E-Pearl of the Week: Fourth nerve palsies

December 6, 2012

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December 4, 2012

Fourth nerve palsies

Lesions of the fourth (trochlear) cranial nerve cause vertical or oblique diplopia which worsens with head tilt toward the affected eye. Diagnosis of a 4th nerve palsy can be made using the Parks–Bielschowsky three–step test: (1) determine which eye is hypertropic, (2) determine if the hypertropia worsens in left or right gaze, and (3) determine if the hypertropia worsens in right or left head tilt. In a superior oblique palsy, the hypertropia of the affected eye worsens with contralateral gaze and ipsilateral head tilt. Although the fourth nerve is most commonly injured peripherally along its intracranial course (the longest of all cranial nerves), the fourth nerve nucleus or fascicle may be implicated, resulting in central fourth nerve palsy. [The fourth nerve is unique among the cranial nerves in that all of its fibers are crossed at the peripheral nerve level. Consequently, a lesion of the fourth nerve nucleus results in a superior oblique palsy of the contralateral eye.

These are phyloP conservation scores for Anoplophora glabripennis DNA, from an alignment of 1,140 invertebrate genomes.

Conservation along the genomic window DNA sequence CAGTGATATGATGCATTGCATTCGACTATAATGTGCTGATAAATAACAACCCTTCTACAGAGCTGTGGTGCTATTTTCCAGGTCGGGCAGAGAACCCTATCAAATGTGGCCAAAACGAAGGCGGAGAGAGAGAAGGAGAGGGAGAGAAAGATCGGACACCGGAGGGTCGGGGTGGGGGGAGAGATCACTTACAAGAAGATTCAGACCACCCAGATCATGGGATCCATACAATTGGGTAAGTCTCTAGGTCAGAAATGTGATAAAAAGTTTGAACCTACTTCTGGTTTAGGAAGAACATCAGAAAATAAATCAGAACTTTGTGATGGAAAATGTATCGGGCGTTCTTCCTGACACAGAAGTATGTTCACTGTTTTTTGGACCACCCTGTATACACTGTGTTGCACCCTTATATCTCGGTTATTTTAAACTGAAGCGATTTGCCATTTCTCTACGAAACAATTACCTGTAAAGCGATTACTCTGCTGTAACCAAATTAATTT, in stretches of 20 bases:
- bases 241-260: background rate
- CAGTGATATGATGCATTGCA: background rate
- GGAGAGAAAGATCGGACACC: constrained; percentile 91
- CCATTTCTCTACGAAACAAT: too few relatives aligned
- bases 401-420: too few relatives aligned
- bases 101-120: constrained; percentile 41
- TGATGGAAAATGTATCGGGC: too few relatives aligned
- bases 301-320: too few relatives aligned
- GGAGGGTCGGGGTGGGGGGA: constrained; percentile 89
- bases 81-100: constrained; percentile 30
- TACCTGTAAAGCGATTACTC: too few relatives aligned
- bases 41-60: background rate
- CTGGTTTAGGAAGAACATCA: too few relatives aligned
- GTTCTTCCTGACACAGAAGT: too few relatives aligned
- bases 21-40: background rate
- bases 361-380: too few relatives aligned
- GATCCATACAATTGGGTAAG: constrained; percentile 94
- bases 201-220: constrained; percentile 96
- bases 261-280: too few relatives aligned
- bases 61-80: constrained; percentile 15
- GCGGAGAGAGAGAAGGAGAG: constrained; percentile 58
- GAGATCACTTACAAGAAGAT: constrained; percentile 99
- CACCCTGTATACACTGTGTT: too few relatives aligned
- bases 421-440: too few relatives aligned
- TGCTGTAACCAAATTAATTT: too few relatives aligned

References

  1. Gold, D R, Shin, RK, Galetta S L. Central fourth nerve palsies. Neurology 2012; 23: e193–196.

Submitted by Chafic Karam, MD

Disclosure: Dr. Karam serves on the editorial team for the Neurology® Resident and Fellow Section.

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